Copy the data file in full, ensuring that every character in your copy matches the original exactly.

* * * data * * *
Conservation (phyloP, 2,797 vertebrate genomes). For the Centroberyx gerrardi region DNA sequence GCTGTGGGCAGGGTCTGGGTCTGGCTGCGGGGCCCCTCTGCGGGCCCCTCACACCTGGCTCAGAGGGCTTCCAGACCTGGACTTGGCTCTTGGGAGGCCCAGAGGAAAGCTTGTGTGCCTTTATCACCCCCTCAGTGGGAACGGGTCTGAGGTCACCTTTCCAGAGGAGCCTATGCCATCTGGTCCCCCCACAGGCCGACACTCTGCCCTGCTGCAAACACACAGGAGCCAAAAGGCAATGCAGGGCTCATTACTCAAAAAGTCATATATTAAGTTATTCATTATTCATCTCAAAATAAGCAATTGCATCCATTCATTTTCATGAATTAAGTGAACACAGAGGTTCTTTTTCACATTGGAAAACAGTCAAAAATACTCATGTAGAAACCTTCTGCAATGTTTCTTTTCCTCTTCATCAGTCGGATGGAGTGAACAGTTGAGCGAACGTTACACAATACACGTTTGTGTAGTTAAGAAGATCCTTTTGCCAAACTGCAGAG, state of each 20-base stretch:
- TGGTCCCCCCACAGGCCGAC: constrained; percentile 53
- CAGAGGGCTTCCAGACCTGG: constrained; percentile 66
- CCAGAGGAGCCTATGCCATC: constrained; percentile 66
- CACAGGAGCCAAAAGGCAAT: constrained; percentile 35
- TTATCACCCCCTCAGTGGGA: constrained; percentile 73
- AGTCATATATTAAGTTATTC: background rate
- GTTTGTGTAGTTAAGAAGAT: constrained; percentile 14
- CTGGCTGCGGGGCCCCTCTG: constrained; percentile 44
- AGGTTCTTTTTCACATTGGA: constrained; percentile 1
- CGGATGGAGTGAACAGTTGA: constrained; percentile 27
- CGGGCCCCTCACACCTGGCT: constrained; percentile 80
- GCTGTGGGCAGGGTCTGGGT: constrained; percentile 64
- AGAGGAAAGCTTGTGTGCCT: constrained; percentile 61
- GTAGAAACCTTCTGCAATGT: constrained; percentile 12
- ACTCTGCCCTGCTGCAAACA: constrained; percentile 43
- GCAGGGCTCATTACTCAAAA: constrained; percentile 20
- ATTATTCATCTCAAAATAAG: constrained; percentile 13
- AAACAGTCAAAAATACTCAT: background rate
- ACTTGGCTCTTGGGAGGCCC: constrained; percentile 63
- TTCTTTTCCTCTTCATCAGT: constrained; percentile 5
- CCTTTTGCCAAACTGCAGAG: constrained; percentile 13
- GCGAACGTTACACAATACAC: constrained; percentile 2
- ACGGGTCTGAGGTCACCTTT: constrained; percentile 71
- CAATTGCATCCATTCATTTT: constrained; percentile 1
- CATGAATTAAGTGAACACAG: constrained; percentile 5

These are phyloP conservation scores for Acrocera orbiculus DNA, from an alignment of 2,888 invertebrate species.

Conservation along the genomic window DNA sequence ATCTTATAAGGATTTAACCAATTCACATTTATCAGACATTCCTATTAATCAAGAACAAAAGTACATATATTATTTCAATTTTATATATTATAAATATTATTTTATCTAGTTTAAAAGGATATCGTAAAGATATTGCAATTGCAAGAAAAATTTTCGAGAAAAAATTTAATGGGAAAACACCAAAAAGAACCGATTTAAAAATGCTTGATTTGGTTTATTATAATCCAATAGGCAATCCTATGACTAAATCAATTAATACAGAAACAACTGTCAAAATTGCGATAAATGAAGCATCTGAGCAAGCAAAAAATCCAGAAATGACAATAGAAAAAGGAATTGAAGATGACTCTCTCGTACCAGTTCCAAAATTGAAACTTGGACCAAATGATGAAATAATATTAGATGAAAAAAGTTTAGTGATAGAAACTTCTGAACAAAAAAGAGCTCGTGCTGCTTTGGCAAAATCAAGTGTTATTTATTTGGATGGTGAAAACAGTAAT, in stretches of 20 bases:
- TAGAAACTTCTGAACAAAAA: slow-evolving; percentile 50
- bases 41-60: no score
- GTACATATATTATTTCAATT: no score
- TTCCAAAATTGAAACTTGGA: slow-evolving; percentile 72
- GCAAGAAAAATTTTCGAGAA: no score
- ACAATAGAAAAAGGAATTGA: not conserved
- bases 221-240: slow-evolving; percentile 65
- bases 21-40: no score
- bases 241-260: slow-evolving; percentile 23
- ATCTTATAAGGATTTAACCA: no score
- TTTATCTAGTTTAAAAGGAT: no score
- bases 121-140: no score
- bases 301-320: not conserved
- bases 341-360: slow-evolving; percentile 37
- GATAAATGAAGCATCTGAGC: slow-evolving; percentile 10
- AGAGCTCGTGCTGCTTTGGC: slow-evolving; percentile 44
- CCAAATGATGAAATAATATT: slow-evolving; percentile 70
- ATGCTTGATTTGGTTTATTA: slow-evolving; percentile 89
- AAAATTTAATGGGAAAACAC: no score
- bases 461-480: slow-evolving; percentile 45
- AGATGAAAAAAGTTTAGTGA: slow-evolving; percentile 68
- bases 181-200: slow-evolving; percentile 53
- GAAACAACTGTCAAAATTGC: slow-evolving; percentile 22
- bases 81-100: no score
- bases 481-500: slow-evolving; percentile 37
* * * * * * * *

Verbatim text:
Conservation (phyloP, 2,797 vertebrate genomes). For the Centroberyx gerrardi region DNA sequence GCTGTGGGCAGGGTCTGGGTCTGGCTGCGGGGCCCCTCTGCGGGCCCCTCACACCTGGCTCAGAGGGCTTCCAGACCTGGACTTGGCTCTTGGGAGGCCCAGAGGAAAGCTTGTGTGCCTTTATCACCCCCTCAGTGGGAACGGGTCTGAGGTCACCTTTCCAGAGGAGCCTATGCCATCTGGTCCCCCCACAGGCCGACACTCTGCCCTGCTGCAAACACACAGGAGCCAAAAGGCAATGCAGGGCTCATTACTCAAAAAGTCATATATTAAGTTATTCATTATTCATCTCAAAATAAGCAATTGCATCCATTCATTTTCATGAATTAAGTGAACACAGAGGTTCTTTTTCACATTGGAAAACAGTCAAAAATACTCATGTAGAAACCTTCTGCAATGTTTCTTTTCCTCTTCATCAGTCGGATGGAGTGAACAGTTGAGCGAACGTTACACAATACACGTTTGTGTAGTTAAGAAGATCCTTTTGCCAAACTGCAGAG, state of each 20-base stretch:
- TGGTCCCCCCACAGGCCGAC: constrained; percentile 53
- CAGAGGGCTTCCAGACCTGG: constrained; percentile 66
- CCAGAGGAGCCTATGCCATC: constrained; percentile 66
- CACAGGAGCCAAAAGGCAAT: constrained; percentile 35
- TTATCACCCCCTCAGTGGGA: constrained; percentile 73
- AGTCATATATTAAGTTATTC: background rate
- GTTTGTGTAGTTAAGAAGAT: constrained; percentile 14
- CTGGCTGCGGGGCCCCTCTG: constrained; percentile 44
- AGGTTCTTTTTCACATTGGA: constrained; percentile 1
- CGGATGGAGTGAACAGTTGA: constrained; percentile 27
- CGGGCCCCTCACACCTGGCT: constrained; percentile 80
- GCTGTGGGCAGGGTCTGGGT: constrained; percentile 64
- AGAGGAAAGCTTGTGTGCCT: constrained; percentile 61
- GTAGAAACCTTCTGCAATGT: constrained; percentile 12
- ACTCTGCCCTGCTGCAAACA: constrained; percentile 43
- GCAGGGCTCATTACTCAAAA: constrained; percentile 20
- ATTATTCATCTCAAAATAAG: constrained; percentile 13
- AAACAGTCAAAAATACTCAT: background rate
- ACTTGGCTCTTGGGAGGCCC: constrained; percentile 63
- TTCTTTTCCTCTTCATCAGT: constrained; percentile 5
- CCTTTTGCCAAACTGCAGAG: constrained; percentile 13
- GCGAACGTTACACAATACAC: constrained; percentile 2
- ACGGGTCTGAGGTCACCTTT: constrained; percentile 71
- CAATTGCATCCATTCATTTT: constrained; percentile 1
- CATGAATTAAGTGAACACAG: constrained; percentile 5

These are phyloP conservation scores for Acrocera orbiculus DNA, from an alignment of 2,888 invertebrate species.

Conservation along the genomic window DNA sequence ATCTTATAAGGATTTAACCAATTCACATTTATCAGACATTCCTATTAATCAAGAACAAAAGTACATATATTATTTCAATTTTATATATTATAAATATTATTTTATCTAGTTTAAAAGGATATCGTAAAGATATTGCAATTGCAAGAAAAATTTTCGAGAAAAAATTTAATGGGAAAACACCAAAAAGAACCGATTTAAAAATGCTTGATTTGGTTTATTATAATCCAATAGGCAATCCTATGACTAAATCAATTAATACAGAAACAACTGTCAAAATTGCGATAAATGAAGCATCTGAGCAAGCAAAAAATCCAGAAATGACAATAGAAAAAGGAATTGAAGATGACTCTCTCGTACCAGTTCCAAAATTGAAACTTGGACCAAATGATGAAATAATATTAGATGAAAAAAGTTTAGTGATAGAAACTTCTGAACAAAAAAGAGCTCGTGCTGCTTTGGCAAAATCAAGTGTTATTTATTTGGATGGTGAAAACAGTAAT, in stretches of 20 bases:
- TAGAAACTTCTGAACAAAAA: slow-evolving; percentile 50
- bases 41-60: no score
- GTACATATATTATTTCAATT: no score
- TTCCAAAATTGAAACTTGGA: slow-evolving; percentile 72
- GCAAGAAAAATTTTCGAGAA: no score
- ACAATAGAAAAAGGAATTGA: not conserved
- bases 221-240: slow-evolving; percentile 65
- bases 21-40: no score
- bases 241-260: slow-evolving; percentile 23
- ATCTTATAAGGATTTAACCA: no score
- TTTATCTAGTTTAAAAGGAT: no score
- bases 121-140: no score
- bases 301-320: not conserved
- bases 341-360: slow-evolving; percentile 37
- GATAAATGAAGCATCTGAGC: slow-evolving; percentile 10
- AGAGCTCGTGCTGCTTTGGC: slow-evolving; percentile 44
- CCAAATGATGAAATAATATT: slow-evolving; percentile 70
- ATGCTTGATTTGGTTTATTA: slow-evolving; percentile 89
- AAAATTTAATGGGAAAACAC: no score
- bases 461-480: slow-evolving; percentile 45
- AGATGAAAAAAGTTTAGTGA: slow-evolving; percentile 68
- bases 181-200: slow-evolving; percentile 53
- GAAACAACTGTCAAAATTGC: slow-evolving; percentile 22
- bases 81-100: no score
- bases 481-500: slow-evolving; percentile 37